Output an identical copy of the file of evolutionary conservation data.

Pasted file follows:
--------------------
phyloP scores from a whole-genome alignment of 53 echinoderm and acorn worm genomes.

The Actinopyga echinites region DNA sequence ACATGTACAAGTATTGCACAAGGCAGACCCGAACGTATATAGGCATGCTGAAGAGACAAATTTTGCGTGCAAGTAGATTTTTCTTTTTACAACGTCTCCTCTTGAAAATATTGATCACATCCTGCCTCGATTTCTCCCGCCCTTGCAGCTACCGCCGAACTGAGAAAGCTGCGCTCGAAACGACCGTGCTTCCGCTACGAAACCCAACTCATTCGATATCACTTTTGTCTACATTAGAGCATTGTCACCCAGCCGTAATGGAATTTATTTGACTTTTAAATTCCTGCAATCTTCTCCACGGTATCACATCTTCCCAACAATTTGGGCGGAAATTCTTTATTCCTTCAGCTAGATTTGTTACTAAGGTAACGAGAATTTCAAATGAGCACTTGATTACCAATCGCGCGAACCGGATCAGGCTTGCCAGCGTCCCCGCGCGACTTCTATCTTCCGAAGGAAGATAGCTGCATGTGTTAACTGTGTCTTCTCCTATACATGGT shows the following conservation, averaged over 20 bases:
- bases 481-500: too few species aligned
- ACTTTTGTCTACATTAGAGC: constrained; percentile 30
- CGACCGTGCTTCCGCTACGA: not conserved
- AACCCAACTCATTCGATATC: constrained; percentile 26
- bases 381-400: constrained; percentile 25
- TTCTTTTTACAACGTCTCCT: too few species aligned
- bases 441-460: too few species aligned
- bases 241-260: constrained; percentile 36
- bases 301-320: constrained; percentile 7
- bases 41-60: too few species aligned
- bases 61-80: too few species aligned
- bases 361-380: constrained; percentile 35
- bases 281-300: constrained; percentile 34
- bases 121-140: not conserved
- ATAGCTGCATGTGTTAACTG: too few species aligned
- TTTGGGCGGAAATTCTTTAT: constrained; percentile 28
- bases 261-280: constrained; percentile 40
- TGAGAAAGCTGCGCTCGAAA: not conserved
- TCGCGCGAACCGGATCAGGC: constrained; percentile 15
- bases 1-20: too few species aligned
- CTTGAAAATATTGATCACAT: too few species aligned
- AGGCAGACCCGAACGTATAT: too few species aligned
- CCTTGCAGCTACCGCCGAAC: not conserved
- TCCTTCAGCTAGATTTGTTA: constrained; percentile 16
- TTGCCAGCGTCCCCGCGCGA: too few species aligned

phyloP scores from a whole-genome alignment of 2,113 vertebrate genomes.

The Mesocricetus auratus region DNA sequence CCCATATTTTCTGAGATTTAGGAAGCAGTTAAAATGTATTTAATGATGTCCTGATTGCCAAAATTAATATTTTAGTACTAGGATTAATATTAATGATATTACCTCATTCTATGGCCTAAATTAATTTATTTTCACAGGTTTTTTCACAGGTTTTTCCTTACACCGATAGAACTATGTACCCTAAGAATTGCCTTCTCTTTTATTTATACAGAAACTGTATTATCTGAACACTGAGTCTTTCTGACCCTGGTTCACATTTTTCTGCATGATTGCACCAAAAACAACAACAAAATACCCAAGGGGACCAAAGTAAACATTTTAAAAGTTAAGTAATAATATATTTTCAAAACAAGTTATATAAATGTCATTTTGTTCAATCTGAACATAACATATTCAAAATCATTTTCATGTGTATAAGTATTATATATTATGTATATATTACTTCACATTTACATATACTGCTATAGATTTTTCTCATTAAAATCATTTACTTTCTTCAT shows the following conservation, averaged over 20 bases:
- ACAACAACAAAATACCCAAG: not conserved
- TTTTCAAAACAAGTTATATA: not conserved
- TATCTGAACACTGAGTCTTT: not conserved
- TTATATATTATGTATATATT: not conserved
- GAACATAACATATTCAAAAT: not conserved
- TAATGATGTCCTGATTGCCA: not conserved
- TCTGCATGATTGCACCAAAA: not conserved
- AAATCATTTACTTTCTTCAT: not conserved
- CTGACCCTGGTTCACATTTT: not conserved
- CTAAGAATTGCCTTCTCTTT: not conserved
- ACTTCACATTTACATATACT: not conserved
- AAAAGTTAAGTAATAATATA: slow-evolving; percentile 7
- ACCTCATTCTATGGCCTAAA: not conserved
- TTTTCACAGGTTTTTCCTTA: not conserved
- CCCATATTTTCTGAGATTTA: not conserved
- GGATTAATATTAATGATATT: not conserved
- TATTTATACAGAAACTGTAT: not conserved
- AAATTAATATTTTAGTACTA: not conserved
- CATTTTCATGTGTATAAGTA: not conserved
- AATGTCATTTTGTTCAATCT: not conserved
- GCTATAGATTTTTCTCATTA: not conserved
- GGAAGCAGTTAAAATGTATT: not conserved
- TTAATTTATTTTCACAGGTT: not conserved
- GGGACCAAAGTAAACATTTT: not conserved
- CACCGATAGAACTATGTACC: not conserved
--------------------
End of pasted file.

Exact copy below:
phyloP scores from a whole-genome alignment of 53 echinoderm and acorn worm genomes.

The Actinopyga echinites region DNA sequence ACATGTACAAGTATTGCACAAGGCAGACCCGAACGTATATAGGCATGCTGAAGAGACAAATTTTGCGTGCAAGTAGATTTTTCTTTTTACAACGTCTCCTCTTGAAAATATTGATCACATCCTGCCTCGATTTCTCCCGCCCTTGCAGCTACCGCCGAACTGAGAAAGCTGCGCTCGAAACGACCGTGCTTCCGCTACGAAACCCAACTCATTCGATATCACTTTTGTCTACATTAGAGCATTGTCACCCAGCCGTAATGGAATTTATTTGACTTTTAAATTCCTGCAATCTTCTCCACGGTATCACATCTTCCCAACAATTTGGGCGGAAATTCTTTATTCCTTCAGCTAGATTTGTTACTAAGGTAACGAGAATTTCAAATGAGCACTTGATTACCAATCGCGCGAACCGGATCAGGCTTGCCAGCGTCCCCGCGCGACTTCTATCTTCCGAAGGAAGATAGCTGCATGTGTTAACTGTGTCTTCTCCTATACATGGT shows the following conservation, averaged over 20 bases:
- bases 481-500: too few species aligned
- ACTTTTGTCTACATTAGAGC: constrained; percentile 30
- CGACCGTGCTTCCGCTACGA: not conserved
- AACCCAACTCATTCGATATC: constrained; percentile 26
- bases 381-400: constrained; percentile 25
- TTCTTTTTACAACGTCTCCT: too few species aligned
- bases 441-460: too few species aligned
- bases 241-260: constrained; percentile 36
- bases 301-320: constrained; percentile 7
- bases 41-60: too few species aligned
- bases 61-80: too few species aligned
- bases 361-380: constrained; percentile 35
- bases 281-300: constrained; percentile 34
- bases 121-140: not conserved
- ATAGCTGCATGTGTTAACTG: too few species aligned
- TTTGGGCGGAAATTCTTTAT: constrained; percentile 28
- bases 261-280: constrained; percentile 40
- TGAGAAAGCTGCGCTCGAAA: not conserved
- TCGCGCGAACCGGATCAGGC: constrained; percentile 15
- bases 1-20: too few species aligned
- CTTGAAAATATTGATCACAT: too few species aligned
- AGGCAGACCCGAACGTATAT: too few species aligned
- CCTTGCAGCTACCGCCGAAC: not conserved
- TCCTTCAGCTAGATTTGTTA: constrained; percentile 16
- TTGCCAGCGTCCCCGCGCGA: too few species aligned

phyloP scores from a whole-genome alignment of 2,113 vertebrate genomes.

The Mesocricetus auratus region DNA sequence CCCATATTTTCTGAGATTTAGGAAGCAGTTAAAATGTATTTAATGATGTCCTGATTGCCAAAATTAATATTTTAGTACTAGGATTAATATTAATGATATTACCTCATTCTATGGCCTAAATTAATTTATTTTCACAGGTTTTTTCACAGGTTTTTCCTTACACCGATAGAACTATGTACCCTAAGAATTGCCTTCTCTTTTATTTATACAGAAACTGTATTATCTGAACACTGAGTCTTTCTGACCCTGGTTCACATTTTTCTGCATGATTGCACCAAAAACAACAACAAAATACCCAAGGGGACCAAAGTAAACATTTTAAAAGTTAAGTAATAATATATTTTCAAAACAAGTTATATAAATGTCATTTTGTTCAATCTGAACATAACATATTCAAAATCATTTTCATGTGTATAAGTATTATATATTATGTATATATTACTTCACATTTACATATACTGCTATAGATTTTTCTCATTAAAATCATTTACTTTCTTCAT shows the following conservation, averaged over 20 bases:
- ACAACAACAAAATACCCAAG: not conserved
- TTTTCAAAACAAGTTATATA: not conserved
- TATCTGAACACTGAGTCTTT: not conserved
- TTATATATTATGTATATATT: not conserved
- GAACATAACATATTCAAAAT: not conserved
- TAATGATGTCCTGATTGCCA: not conserved
- TCTGCATGATTGCACCAAAA: not conserved
- AAATCATTTACTTTCTTCAT: not conserved
- CTGACCCTGGTTCACATTTT: not conserved
- CTAAGAATTGCCTTCTCTTT: not conserved
- ACTTCACATTTACATATACT: not conserved
- AAAAGTTAAGTAATAATATA: slow-evolving; percentile 7
- ACCTCATTCTATGGCCTAAA: not conserved
- TTTTCACAGGTTTTTCCTTA: not conserved
- CCCATATTTTCTGAGATTTA: not conserved
- GGATTAATATTAATGATATT: not conserved
- TATTTATACAGAAACTGTAT: not conserved
- AAATTAATATTTTAGTACTA: not conserved
- CATTTTCATGTGTATAAGTA: not conserved
- AATGTCATTTTGTTCAATCT: not conserved
- GCTATAGATTTTTCTCATTA: not conserved
- GGAAGCAGTTAAAATGTATT: not conserved
- TTAATTTATTTTCACAGGTT: not conserved
- GGGACCAAAGTAAACATTTT: not conserved
- CACCGATAGAACTATGTACC: not conserved